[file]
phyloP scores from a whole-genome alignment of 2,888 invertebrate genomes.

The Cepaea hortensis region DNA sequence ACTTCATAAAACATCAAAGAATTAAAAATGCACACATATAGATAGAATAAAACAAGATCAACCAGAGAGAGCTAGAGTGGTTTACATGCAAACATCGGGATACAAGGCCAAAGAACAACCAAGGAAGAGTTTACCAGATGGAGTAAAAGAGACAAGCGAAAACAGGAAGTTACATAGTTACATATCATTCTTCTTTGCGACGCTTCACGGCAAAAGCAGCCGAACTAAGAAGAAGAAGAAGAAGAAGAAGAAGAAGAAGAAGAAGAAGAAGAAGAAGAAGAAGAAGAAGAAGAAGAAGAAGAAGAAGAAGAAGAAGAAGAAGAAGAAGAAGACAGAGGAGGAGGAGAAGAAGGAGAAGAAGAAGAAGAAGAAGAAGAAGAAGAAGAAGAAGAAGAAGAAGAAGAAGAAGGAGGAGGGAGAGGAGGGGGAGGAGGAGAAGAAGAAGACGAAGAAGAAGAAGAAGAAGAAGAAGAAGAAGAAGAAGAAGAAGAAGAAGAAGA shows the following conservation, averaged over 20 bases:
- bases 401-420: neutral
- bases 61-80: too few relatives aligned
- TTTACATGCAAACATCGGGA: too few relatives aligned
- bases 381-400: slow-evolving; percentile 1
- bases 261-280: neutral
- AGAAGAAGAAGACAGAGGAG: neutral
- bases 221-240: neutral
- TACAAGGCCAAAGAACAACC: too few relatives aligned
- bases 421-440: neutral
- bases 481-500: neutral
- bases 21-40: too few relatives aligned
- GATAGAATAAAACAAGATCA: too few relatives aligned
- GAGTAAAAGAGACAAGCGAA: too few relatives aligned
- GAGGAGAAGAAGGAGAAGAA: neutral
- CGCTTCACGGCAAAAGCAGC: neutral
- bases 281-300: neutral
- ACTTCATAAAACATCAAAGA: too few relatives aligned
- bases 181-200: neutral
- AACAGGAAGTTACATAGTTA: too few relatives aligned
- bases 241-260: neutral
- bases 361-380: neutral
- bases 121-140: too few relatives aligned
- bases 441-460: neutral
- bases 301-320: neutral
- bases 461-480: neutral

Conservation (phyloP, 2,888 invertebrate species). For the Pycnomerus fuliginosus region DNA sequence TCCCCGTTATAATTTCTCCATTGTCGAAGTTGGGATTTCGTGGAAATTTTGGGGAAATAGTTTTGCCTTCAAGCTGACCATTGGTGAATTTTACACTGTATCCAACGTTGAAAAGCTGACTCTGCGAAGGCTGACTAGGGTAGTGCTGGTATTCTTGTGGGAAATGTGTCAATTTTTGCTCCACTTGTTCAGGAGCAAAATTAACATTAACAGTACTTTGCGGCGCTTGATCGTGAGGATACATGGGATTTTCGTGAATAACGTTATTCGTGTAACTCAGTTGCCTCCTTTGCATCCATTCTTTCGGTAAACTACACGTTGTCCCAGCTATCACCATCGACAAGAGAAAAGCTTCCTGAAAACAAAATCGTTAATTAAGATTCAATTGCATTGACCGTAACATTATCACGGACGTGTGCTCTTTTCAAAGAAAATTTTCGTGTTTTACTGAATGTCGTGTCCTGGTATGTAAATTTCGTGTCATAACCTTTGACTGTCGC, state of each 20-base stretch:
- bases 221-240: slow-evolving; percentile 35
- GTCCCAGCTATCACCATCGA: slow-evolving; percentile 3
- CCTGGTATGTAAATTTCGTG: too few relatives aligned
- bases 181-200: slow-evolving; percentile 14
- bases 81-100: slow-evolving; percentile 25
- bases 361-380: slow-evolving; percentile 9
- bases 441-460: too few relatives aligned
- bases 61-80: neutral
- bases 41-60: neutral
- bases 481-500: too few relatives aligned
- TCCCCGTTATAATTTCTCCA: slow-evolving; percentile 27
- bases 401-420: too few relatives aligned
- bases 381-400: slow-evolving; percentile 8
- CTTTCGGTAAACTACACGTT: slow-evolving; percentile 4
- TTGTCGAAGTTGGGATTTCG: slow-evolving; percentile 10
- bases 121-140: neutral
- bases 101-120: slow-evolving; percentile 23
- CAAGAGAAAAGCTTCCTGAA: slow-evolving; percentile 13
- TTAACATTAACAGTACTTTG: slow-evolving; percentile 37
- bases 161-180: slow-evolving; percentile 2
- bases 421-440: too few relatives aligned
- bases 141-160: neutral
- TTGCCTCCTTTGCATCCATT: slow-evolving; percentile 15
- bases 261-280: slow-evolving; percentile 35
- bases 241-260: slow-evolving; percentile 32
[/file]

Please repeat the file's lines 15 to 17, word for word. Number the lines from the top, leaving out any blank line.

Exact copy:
- GAGTAAAAGAGACAAGCGAA: too few relatives aligned
- GAGGAGAAGAAGGAGAAGAA: neutral
- CGCTTCACGGCAAAAGCAGC: neutral